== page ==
Human Geography, Planning and International Development Studies (GPIO)
The major characteristics of our scientific approach are:
- A clear focus on the study of space-society relations (both in and between the global North and the global South), where space and society are seen as mutually constituting entities;
- A substantive focus on the urban (especially urban transformation processes), on social, economic and environmental aspects of development and sustainability, with a special emphasis on problems of social inequality and environmental injustice.
- A profound awareness of the multi-scalar nature of space-society relations, and the need to adopt an inter-scalar approach to studying these relations and their governance;
- A strong inclination for multi-disciplinarity, i.e. studying the space-society interface from different, mutually complementing disciplinary perspectives;
- A solid interest in (international) comparison in recognition of the importance of varying institutional and spatial settings;
- A firm footing in society, implying that (a) our research agenda and teaching programs are inspired and co-shaped by our interest in addressing pressing societal problems/questions, (b) our research is always embedded in theoretical frameworks, (c) we seek to team up with societal partners (public and private) when opportune, and (d) our work not only analyses space-society relations, but also contributes to meaningful interventions directed at mitigating societal problems;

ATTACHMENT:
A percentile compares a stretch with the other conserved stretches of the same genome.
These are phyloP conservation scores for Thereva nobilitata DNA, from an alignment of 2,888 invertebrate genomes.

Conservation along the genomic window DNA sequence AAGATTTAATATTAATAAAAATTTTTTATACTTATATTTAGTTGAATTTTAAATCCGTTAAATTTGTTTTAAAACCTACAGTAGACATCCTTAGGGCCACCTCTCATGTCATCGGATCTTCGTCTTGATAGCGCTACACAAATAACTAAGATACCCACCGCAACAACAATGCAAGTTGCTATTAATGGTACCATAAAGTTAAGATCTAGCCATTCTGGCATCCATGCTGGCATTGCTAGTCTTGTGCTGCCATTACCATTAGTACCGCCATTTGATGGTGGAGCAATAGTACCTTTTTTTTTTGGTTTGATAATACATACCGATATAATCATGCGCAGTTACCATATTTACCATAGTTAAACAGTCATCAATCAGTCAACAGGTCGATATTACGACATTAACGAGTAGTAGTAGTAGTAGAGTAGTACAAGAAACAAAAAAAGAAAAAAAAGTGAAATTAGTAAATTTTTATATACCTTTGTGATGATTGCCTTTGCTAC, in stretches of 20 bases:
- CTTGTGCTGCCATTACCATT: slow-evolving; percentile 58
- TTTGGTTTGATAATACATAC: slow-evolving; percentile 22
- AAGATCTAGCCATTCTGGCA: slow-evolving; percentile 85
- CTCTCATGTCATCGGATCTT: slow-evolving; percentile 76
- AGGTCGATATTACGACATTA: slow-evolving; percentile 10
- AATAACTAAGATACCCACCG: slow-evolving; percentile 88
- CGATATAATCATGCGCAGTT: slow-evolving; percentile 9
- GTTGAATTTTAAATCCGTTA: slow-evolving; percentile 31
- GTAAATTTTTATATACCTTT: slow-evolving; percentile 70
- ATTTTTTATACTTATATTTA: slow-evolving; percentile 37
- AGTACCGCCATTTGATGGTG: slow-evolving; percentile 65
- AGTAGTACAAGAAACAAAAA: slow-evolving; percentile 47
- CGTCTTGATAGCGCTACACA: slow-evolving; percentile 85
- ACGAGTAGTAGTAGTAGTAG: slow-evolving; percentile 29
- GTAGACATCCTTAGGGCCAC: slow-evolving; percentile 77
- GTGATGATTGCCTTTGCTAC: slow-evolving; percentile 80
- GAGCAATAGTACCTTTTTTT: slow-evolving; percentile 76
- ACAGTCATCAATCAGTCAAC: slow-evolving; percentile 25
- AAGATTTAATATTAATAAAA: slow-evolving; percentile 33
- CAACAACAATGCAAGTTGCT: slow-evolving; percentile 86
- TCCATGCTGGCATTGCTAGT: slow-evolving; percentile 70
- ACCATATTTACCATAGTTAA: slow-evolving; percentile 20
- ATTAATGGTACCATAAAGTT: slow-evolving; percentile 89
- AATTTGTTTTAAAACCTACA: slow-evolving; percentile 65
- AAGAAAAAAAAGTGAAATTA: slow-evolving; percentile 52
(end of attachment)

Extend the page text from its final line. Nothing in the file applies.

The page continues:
- A strong desire to reflect critically on existing bodies of knowledge and existing policy responses;
- A deliberate choice to firmly ground our understanding of complex space-society relations empirically resulting in (a) focus on fieldwork and primary data collection, and (b) preference for theoretical and methodological pluralism (eclecticism) and innovation.
In addition we seek to keep abreast with developments in the professional field in order to ensure relevant teaching and training of our students.